H.F. “Gerry” Lenfest in 2016. He gave away most of his $1.2 billion fortune to charity. (Rich Schultz/AP)

H.F. “Gerry” Lenfest, who made a $1 billion fortune in the cable industry and gave almost all of it away, supporting schools, museums, journalism and the arts in Philadelphia and beyond, died Aug. 5 at a hospital in Philadelphia. He was 88.

The cause was complications from chronic illness, said Fred Stein, a family spokesman.

Mr. Lenfest and his wife, the former Marguerite Brooks, made about $1.2 billion when they sold Suburban Cable to Comcast in 2000. The Lenfests immediately set out to give away the fortune. By 2014, as Mr. Lenfest stepped in to help Philadelphia’s ailing newspapers, he estimated he had given away $1.1 billion.

“Money is a responsibility when you have that kind of wealth. I’ve tried to do right by it. Perhaps the greatest opportunity came with the ownership of these newspapers,” Mr. Lenfest said in 2016 when he donated the Philadelphia Inquirer and its sister publications to a newly created nonprofit. “What would this city be without the Inquirer and Daily News?”

The Lenfests also gave to the Philadelphia Museum of Art, Barnes Foundation, Kimmel Center for the Performing Arts and Mr. Lenfest’s alma maters: Mercersburg Academy in Pennsylvania, Washington and Lee University in Lexington, Va., and Columbia University.

Marguerite’s alma mater, Wilson College in Chambersburg, Pa., also received funds. Mr. Lenfest also gave $50 million to champion the new Museum of the American Revolution, which opened in April 2017 and, he felt, provided the “missing link” to tie together the city’s historic sites.


At opening ceremonies for the Museum of the American Revolution in 2017, Mr. Lenfest was joined by former vice president Joe Biden, a representative of the Oneida Nation and a reenactor portraying George Washington. (Matt Rourke/AP)

Their three children didn’t need the money — they were given stakes in Mr. Lenfest’s cable company when it wasn’t worth much — and Mr. Lenfest said he feared a permanent foundation would do more to perpetuate itself than help others.

“During your lifetime, you can direct how your wealth is spent for the most good. But after your death, it is problematic. You don’t have the control,” he told the Inquirer in 2004.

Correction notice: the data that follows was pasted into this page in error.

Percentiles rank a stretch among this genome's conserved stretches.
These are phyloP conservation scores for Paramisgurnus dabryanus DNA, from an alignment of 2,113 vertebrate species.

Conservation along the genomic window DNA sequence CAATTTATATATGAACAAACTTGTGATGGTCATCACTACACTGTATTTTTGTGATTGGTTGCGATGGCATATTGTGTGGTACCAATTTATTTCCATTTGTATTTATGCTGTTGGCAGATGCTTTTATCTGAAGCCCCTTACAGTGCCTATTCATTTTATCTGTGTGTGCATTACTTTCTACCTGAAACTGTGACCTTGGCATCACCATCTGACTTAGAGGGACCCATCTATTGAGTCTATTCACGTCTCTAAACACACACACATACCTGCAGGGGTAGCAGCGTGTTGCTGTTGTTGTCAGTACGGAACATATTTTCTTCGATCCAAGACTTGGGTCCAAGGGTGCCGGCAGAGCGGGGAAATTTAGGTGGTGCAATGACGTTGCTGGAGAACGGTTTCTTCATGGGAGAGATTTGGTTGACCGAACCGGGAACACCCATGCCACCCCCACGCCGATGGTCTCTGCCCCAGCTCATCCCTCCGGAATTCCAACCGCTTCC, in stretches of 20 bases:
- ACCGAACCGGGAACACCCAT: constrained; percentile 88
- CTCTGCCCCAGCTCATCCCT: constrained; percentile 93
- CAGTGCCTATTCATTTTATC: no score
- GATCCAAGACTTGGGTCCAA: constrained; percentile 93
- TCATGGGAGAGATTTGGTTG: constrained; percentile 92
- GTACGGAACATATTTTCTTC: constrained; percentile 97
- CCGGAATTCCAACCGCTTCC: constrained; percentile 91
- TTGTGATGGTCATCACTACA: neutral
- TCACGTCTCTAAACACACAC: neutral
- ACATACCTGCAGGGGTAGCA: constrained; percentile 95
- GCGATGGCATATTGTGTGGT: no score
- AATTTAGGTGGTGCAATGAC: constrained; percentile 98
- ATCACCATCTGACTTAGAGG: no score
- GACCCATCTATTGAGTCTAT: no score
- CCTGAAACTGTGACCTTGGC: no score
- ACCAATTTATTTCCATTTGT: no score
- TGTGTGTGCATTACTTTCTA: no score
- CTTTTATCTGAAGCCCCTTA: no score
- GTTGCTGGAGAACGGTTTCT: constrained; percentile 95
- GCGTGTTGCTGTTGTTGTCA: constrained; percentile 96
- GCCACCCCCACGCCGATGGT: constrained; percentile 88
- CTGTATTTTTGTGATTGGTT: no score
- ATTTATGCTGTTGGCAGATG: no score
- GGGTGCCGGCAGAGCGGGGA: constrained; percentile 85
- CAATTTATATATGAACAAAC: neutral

Within four years, the Lenfests had given away $325 million and dropped off Forbes magazine’s list of the 400 richest Americans. Nearly half that money — $150 million — went to a foundation named for them that must spend its last penny within 20 years of the last spouse’s death.

At age 84, in June 2014, Mr. Lenfest unexpectedly became the sole owner of the Inquirer, the Philadelphia Daily News and Philly.com after business partner Lewis Katz died in a plane crash days after they paid $88 million to buy the company from rival co-owner George Norcross.

Though the Lenfests lived a luxurious life with yachts, expensive cars and multiple homes, friends described them as down-to-earth. They spent much of their time at their house in Huntingdon Valley, Pa., which they bought for $35,000 in 1966. With no help, the Lenfests cooked for guests.

Harold FitzGerald Lenfest and his twin sister, Marie, were born in Jacksonville, Fla., on May 29, 1930. They soon moved to Scarsdale, N.Y., where their father worked in the shipping industry, and later to a farm near Lambertville, N.J.

Mr. Lenfest received a bachelor’s degree in economics from Washington and Lee in 1953, and two years later married Brooks. In addition to his wife and his sister, survivors include three children, Brook J. Lenfest, H. Chase Lenfest and Diane Lenfest Myer; and four grandchildren.

Mr. Lenfest served in the Navy and graduated from Columbia Law School in 1958.

He worked for a New York law firm before landing a job in 1965 with Walter Annenberg’s Triangle Publications, which owned TV Guide, Seventeen magazine, several TV and radio stations, and cable franchises.

In 1973, Annenberg decided to sell the cable assets. Mr. Lenfest, with the help of two investors, ended up buying the system in Lebanon, Pa.

“I was editorial director and publisher of Seventeen magazine and I had an office on Park Avenue. I had a good salary,” Mr. Lenfest recalled in 2000. “I left all that to work out of my basement for 12 years, not nationally known, not a good salary. I used to sleep on the sofa in Lebanon, because I couldn’t afford a hotel room.”

That one system in Lebanon eventually became Suburban Cable, the 11th-largest cable company in the country.

Mr. Lenfest expanded slowly at first. He grew the system in Lebanon, set up cable franchises in towns around Philadelphia and by 1981 the company had about 40,000 subscribers. The company acquired systems in and around San Francisco and pushed hard to expand in the Philadelphia area.

By the time Mr. Lenfest sold Suburban to Comcast in 2000, it had 1.2 million subscribers.